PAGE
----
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Marina project idles on fumes
Vince DePillas and Johnny Ohta sailed into the Langley Small Boat Harbor Thursday and were met with a rude awakening.
"We were looking for a store and boy were we shocked," DePillas said and laughed.
Making their way from Seattle to the San Juan Islands this week, both thought Langley would be a good place to call it a night, grab a bite to eat, buy a few beers and head out in the morning.
Not wanting to make a voyage to Coupeville or Oak Harbor Thursday evening, both slightly regretted stopping in Langley. DePillas said after landing in Langley, they peered through the door of the Langley Marina, not realizing the building had been condemned and has stood empty for the last several years.
"You got a great spot," he said of the Langley Marina's location, but said he was disappointed there wasn't a single store in the harbor.
The two hoofed their way up Wharf Street, and managed to grab a few items they needed for their trip before the Star Store closed their doors for the evening.
"This is like a highway," DePillas said and motioned to the waterway on the east side of Whidbey Island. He and Ohta stood and read the newspaper clippings displayed on the Langley Marina storefront by owners Linda Moore and Ginger Miller.
They asked why development hadn't started yet after they noticed the yellowed articles dated back to 2001.
"What progress has been made?" on the Langley Marina was also the question of the evening at the Langley City Council meeting July 16.
Moore and Miller attended the meeting in hopes of resolving what they say is their biggest holdup -- parking. Contemplating litigation over the lack of parking for Langley Marina, Moore went to the meeting to resolve the issue before handing the issue over to lawyers.
"I do not want to be on the other side of arbitration with the city of Langley," Moore said at the meeting.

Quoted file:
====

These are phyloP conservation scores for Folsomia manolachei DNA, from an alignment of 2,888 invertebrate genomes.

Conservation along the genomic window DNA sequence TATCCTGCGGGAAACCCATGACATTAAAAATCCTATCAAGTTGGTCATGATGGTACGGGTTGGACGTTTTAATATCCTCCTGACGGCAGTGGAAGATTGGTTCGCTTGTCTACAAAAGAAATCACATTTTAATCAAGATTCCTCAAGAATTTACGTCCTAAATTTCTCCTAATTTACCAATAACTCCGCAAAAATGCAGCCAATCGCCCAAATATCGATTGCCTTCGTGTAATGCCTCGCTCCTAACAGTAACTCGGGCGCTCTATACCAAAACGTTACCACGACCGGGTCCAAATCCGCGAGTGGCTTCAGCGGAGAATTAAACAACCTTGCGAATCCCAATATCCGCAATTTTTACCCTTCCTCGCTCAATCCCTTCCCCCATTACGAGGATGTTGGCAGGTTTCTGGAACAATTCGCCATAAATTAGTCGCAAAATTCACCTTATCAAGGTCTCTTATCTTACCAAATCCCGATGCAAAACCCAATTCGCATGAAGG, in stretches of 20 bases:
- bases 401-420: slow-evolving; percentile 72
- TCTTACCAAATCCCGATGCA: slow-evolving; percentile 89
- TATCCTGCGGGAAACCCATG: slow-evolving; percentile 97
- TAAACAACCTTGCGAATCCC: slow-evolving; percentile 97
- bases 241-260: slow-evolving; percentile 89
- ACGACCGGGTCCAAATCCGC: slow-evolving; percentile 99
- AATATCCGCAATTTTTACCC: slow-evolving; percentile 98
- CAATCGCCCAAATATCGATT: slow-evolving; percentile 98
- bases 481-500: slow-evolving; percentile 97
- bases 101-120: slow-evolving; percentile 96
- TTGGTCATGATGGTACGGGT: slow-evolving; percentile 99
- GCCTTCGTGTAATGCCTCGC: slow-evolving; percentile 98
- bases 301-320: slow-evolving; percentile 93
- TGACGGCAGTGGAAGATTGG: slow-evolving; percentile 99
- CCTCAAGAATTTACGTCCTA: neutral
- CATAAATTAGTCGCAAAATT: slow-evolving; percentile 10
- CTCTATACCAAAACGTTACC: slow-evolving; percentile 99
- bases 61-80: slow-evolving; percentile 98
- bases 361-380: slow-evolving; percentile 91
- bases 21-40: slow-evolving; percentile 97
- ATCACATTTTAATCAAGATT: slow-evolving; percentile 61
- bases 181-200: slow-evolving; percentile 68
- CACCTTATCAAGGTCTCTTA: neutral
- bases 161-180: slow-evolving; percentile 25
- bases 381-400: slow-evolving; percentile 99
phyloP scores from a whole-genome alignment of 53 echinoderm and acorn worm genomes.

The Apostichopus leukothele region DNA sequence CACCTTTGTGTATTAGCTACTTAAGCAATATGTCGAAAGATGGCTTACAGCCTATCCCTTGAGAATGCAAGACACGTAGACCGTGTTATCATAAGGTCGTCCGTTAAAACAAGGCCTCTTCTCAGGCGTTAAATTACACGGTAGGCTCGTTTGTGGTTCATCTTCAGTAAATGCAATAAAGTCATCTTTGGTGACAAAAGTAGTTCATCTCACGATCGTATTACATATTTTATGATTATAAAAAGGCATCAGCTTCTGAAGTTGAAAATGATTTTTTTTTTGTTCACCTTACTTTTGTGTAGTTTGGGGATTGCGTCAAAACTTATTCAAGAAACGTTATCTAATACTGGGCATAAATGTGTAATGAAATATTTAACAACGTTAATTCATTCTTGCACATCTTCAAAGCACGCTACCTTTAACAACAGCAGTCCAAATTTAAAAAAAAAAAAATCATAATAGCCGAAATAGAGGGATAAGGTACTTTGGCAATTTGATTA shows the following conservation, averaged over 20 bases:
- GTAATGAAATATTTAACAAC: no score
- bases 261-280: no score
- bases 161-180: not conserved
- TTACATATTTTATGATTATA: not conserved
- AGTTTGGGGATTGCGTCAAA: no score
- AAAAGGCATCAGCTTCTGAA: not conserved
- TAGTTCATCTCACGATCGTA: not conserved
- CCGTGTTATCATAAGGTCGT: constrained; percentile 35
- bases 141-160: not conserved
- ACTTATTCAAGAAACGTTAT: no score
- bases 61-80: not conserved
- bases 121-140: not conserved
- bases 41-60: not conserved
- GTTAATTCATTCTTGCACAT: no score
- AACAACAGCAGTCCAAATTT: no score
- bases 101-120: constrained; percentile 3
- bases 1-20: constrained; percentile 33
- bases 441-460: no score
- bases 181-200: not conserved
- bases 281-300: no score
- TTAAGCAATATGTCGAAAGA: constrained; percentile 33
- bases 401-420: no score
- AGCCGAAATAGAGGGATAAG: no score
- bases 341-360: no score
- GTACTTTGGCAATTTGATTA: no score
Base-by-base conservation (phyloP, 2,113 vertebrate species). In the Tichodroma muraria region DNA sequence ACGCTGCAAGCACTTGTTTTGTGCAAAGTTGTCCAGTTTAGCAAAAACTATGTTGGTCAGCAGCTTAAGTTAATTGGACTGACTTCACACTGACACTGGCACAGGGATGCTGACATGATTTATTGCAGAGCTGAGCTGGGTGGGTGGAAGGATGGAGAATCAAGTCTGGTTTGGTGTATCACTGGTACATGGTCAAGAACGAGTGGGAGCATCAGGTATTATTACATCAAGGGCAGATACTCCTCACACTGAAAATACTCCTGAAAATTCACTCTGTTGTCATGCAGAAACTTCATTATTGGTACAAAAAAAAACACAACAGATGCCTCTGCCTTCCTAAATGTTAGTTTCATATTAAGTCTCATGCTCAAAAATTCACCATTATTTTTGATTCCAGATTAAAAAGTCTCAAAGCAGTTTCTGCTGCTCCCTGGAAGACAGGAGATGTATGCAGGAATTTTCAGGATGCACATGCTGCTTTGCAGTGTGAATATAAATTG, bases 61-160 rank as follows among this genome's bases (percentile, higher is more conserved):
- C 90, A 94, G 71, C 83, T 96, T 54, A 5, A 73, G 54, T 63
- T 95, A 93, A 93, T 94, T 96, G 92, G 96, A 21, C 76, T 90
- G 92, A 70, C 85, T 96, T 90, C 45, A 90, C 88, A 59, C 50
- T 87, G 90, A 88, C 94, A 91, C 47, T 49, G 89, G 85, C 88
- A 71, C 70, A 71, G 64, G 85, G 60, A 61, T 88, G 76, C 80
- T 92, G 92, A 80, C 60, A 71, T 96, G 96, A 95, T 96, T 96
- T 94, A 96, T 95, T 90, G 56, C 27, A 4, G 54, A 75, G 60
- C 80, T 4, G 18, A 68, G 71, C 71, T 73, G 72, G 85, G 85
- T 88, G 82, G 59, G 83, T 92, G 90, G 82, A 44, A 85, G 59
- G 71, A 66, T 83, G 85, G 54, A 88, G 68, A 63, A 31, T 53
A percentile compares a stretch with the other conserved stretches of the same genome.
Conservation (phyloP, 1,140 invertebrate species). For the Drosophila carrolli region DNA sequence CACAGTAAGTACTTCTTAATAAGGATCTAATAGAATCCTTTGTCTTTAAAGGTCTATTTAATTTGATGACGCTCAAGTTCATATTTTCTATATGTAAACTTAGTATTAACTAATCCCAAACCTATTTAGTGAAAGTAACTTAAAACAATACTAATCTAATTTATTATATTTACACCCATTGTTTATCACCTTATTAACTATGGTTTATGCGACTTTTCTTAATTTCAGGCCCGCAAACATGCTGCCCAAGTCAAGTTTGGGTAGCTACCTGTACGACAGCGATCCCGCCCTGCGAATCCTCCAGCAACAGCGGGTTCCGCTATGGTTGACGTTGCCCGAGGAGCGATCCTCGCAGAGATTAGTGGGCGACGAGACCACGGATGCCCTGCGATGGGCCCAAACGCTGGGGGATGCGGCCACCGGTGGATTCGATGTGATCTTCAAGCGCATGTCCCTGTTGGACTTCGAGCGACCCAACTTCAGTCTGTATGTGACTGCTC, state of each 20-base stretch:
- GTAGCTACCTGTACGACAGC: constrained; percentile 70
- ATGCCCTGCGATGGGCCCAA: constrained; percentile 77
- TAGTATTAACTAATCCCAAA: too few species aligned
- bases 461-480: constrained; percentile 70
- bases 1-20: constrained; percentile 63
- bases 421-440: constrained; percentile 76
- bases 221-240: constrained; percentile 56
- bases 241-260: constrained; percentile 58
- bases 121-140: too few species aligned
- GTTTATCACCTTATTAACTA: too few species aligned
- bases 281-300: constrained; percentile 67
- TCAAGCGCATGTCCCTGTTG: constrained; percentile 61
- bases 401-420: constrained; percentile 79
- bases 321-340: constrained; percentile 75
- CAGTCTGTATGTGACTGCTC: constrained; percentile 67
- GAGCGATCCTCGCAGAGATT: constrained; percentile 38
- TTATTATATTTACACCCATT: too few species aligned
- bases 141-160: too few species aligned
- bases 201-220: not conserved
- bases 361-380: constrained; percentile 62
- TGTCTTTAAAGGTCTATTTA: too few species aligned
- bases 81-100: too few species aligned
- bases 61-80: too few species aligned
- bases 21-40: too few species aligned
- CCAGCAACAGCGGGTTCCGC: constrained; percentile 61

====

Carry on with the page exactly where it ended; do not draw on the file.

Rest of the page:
The problem -- according to Moore -- all boils down to a footnote on the fourth page of lease agreement for seven or eight parking spaces she signed with the city. Moore said when she and Miller approved the agreement in 2001, they acknowledged that it meant fee "in-lieu" parking did not count towards the off-street parking the city requires of all businesses.
What they learned later was that their leased parking spaces also do not count towards their off-street parking requirements.
Defending the city at the meeting were Langley administrator Lynn Hicks, Mayor Lloyd Furman, and city planner Jack Lynch.
Hicks and Furman were unsympathetic to Moore, noting in the meeting that she had failed to provide documentation of her position on the parking, as well as two letters of proof of outside legal council.
Both Hicks and Furman said the city has requested those three pieces of paper several times. They also said discussing the parking issue was unnecessary until those documents arrive.
Moore promised documents would be delivered Monday, but as of Thursday, the city still had not received them.
In an interview Monday, Moore said parking was her main concern before developing Langley Marina into the store DePillas, Ohta and other boaters come to Langley expecting. She said Langley Marina will be beer, bait and tackle shop, and will feature a diner, kayak rentals, a few office spaces, and six small studio-type lodging units above.
Moore said if she is not given permission to have her leased parking count toward off-street parking, she will implement "Plan B." Plan B she said, includes three high-end condominiums, parking for the tenants' yachts on the Langley Marina pier and a few parking spaces on the building's first floor. However, she said she and her partner don't feel that plan is appropriate for Langley.
"Our vision has never been a high-end development," Moore said, "but without parking, this cannot be developed."
Moore said she hopes the interpretation of the lease can be agreed on. She said she wants to begin construction within the next 18 months.
Two other issues also to be finished prior to the development of Langley Marina are bulkhead construction plans and the interpretation of Langley's high water mark. With those two issues already in the works with with state shoreline regulators, Moore said she hopes to finalize the parking situation and move on to more serious, detailed planning.
Back at the Langley Small Boat Harbor, DePillas and Ohta made their way back to the boat. They agreed the plans for the Langley Marina sounded great, and hope to visit Langley in the future to see its progress.
"It's a perfect spot. Guy's got them in there like sardines," DePillas pointed towards the harbor. "I think the ladies' plans are good."